New York City Transit Authority

Not overruled or negatively treated on appealinfoCoverage
Appellate Division of the Supreme Court of New York, Second DepartmentJun 27, 2005
19 A.D.3d 648 (N.Y. App. Div. 2005)
19 A.D.3d 648798 N.Y.S.2d 105

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June 27, 2005.

In an action to recover damages for personal injuries, the defendants appeal, as limited by their brief, from so much of an order of the Supreme Court, Kings County (Partnow, J.), dated August 13, 2004, as denied their motion for summary judgment dismissing the complaint for failure to comply with General Municipal Law § 50-e (2).

Wallace D. Gossett (Steve S. Efron, New York, N.Y. [Renee Cyr] of counsel), for appellants.

Gary E. Rosenberg, P.C., Forest Hills, N.Y., for respondent.

Before: Adams, J.P., Cozier, Ritter and Skelos, JJ., concur.

Ordered that the order is affirmed insofar as appealed from, with costs.

In determining whether there has been compliance with the requirements of General Municipal Law § 50-e (2), courts should focus on whether the notice of claim included information sufficient to enable the municipal defendant to investigate the claim and whether, based on the claimant's description, municipal authorities could locate the place, fix the time, and understand the nature of the accident ( see Brown v. City of New York, 95 NY2d 389, 393; O'Brien v. City of Syracuse, 54 NY2d 353, 358). Furthermore, General Municipal Law § 50-e (6) provides that a "mistake, omission, irregularity or defect" in the notice of claim may be "corrected, supplied or disregarded" in the court's discretion, provided that two conditions are met. First, the mistake, omission, irregularity, or defect must have been made in good faith, and second, it must appear that the public corporation was not prejudiced thereby ( see D'Alessandro v. New York City Tr. Auth., 83 NY2d 891, 893; Palmieri v. New York City Tr. Auth., 288 AD2d 361, 362; Cyprien v. New York City Tr. Auth., 243 AD2d 673, 674).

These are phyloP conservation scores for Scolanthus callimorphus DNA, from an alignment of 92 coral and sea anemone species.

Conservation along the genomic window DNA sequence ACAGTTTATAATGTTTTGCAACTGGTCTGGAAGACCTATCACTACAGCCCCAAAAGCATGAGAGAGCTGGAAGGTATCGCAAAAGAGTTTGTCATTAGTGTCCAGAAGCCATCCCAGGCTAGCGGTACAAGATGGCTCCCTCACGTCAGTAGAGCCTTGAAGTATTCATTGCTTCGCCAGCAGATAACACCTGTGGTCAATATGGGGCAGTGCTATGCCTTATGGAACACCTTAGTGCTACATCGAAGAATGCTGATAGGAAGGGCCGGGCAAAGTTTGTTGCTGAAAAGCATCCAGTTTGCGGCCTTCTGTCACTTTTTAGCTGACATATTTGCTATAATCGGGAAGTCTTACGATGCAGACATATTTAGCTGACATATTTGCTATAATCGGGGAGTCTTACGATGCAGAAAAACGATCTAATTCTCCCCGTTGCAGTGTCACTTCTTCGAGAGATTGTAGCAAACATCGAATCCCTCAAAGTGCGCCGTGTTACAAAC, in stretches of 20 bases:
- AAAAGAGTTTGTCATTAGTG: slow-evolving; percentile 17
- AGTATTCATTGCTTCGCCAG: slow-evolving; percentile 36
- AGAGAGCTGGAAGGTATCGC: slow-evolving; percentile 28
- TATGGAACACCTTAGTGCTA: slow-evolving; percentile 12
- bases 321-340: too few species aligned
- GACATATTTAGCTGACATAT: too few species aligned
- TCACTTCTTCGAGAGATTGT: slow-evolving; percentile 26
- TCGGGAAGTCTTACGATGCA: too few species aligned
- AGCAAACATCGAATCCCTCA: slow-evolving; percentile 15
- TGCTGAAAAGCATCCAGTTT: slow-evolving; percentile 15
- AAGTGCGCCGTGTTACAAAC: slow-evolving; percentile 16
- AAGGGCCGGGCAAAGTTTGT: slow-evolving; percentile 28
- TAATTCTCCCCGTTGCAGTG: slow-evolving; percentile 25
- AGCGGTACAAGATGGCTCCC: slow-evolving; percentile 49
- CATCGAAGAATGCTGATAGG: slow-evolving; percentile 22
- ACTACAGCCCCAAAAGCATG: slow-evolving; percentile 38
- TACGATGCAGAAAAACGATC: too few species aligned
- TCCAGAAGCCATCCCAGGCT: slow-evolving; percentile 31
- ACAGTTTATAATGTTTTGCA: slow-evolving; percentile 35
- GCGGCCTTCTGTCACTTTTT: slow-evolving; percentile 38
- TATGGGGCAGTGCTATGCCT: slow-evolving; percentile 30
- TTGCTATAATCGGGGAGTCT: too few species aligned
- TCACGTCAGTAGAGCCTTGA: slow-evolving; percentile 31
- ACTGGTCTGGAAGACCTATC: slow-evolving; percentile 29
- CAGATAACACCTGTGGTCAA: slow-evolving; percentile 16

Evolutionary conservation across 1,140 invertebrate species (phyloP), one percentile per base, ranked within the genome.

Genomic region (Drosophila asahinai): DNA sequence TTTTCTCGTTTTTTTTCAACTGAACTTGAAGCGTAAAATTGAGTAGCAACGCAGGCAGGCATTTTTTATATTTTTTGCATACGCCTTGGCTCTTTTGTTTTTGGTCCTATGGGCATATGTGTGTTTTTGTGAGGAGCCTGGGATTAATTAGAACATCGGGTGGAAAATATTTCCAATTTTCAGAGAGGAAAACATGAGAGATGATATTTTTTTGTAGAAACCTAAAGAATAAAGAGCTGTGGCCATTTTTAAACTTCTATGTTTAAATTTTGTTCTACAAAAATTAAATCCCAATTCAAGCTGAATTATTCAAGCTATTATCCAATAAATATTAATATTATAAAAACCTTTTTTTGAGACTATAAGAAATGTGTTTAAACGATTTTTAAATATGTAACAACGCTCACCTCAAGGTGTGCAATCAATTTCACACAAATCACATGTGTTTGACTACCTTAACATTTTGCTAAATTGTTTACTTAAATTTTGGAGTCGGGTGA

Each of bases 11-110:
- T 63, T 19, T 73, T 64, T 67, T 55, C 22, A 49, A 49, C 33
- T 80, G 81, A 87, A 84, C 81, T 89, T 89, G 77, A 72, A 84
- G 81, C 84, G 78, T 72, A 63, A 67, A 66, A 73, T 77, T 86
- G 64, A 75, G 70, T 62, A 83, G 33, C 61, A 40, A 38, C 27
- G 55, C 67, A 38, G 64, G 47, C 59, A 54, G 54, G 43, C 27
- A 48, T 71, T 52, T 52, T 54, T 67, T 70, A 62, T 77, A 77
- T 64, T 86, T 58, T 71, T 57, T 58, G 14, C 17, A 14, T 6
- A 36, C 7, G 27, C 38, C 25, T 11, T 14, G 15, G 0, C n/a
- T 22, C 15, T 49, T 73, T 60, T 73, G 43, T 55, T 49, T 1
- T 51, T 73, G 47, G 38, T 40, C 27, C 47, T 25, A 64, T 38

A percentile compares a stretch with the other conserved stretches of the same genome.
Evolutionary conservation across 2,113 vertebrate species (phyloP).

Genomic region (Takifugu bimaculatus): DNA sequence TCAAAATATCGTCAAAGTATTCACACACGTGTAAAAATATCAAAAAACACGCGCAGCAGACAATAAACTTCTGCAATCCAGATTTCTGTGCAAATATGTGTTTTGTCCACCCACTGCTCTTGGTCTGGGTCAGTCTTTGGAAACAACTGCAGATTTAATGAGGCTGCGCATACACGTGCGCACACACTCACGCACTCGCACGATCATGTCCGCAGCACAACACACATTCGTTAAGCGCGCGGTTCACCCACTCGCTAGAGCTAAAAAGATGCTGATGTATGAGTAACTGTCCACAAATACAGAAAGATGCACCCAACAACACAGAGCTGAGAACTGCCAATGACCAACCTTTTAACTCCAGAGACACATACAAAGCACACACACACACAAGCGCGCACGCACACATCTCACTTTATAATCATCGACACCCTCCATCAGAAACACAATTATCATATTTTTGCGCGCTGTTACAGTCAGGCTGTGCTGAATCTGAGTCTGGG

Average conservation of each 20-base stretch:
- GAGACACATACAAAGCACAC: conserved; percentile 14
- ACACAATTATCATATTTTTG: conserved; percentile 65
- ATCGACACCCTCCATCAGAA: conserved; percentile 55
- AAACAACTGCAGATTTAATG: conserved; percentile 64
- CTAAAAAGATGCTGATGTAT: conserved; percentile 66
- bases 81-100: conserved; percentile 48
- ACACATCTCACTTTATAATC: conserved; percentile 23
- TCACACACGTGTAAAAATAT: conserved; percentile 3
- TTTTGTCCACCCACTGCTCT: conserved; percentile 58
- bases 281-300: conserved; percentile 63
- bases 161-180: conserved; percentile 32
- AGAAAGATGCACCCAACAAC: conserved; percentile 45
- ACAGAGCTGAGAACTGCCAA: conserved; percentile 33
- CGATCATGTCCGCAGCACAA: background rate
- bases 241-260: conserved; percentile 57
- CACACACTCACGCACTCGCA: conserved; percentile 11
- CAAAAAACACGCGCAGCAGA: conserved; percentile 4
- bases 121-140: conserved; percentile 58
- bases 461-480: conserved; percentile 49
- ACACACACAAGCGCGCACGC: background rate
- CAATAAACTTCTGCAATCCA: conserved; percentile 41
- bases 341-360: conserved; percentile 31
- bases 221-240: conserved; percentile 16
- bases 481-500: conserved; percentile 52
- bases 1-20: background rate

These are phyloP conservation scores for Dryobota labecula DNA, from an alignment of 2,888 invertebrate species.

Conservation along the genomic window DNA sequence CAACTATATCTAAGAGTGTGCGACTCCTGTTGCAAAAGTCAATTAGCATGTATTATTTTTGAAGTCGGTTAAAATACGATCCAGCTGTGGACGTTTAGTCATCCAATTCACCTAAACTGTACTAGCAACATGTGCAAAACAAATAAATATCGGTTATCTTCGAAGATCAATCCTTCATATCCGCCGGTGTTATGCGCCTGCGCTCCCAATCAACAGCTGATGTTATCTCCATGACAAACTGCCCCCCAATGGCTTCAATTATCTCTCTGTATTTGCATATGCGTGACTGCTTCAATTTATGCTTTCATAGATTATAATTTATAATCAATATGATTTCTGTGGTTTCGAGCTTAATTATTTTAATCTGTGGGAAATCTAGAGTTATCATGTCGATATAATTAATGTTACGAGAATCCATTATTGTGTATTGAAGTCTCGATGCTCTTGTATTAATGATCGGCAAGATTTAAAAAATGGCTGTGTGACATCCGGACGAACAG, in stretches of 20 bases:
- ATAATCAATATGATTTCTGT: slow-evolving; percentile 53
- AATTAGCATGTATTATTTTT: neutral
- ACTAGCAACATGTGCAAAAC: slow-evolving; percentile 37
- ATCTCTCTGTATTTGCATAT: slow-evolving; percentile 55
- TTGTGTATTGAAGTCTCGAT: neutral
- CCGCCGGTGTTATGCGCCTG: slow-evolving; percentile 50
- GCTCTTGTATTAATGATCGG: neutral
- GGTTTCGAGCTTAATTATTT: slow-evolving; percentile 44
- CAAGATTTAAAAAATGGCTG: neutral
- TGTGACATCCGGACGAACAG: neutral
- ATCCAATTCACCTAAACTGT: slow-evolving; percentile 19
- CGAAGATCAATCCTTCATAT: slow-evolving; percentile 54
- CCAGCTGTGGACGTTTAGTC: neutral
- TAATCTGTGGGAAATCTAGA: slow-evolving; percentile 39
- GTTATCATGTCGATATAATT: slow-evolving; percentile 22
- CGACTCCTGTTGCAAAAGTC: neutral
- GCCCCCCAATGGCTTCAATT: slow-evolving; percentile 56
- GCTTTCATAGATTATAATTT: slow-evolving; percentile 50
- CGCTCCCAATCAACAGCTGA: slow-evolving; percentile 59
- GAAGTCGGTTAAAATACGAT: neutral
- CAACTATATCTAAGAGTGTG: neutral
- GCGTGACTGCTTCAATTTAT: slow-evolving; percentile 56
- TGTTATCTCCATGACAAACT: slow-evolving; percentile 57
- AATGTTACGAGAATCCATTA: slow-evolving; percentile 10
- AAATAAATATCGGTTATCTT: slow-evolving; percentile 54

In her notice of claim, the plaintiff provided the time and location of the accident, the route number of the bus that allegedly collided with her vehicle, and the manner in which her claim arose. The defendants were not prejudiced by the plaintiff giving two possible bus numbers which, upon investigation by the defendants, belonged to buses owned and operated by the defendants on other routes, since the information supplied by the plaintiff in the notice of claim was sufficient to enable the defendants to determine the place, time, and nature of the accident ( see Palmieri v. New York City Tr. Auth., supra at 362; cf. Raisner v. City of New York, 272 AD2d 460). Furthermore, the defendants' lengthy delay in moving to dismiss the complaint on the ground that the notice of claim was defective undermined their contention that they were prejudiced in not having the correct information sooner ( see Palmieri v. New York City Tr. Auth., supra at 362). Therefore, in the absence of any bad faith by the plaintiff and lack of prejudice to the defendants, the Supreme Court properly denied the motion for summary judgment dismissing the complaint ( see Power v. Manhattan Bronx Surface Operating Auth., 16 AD3d 655).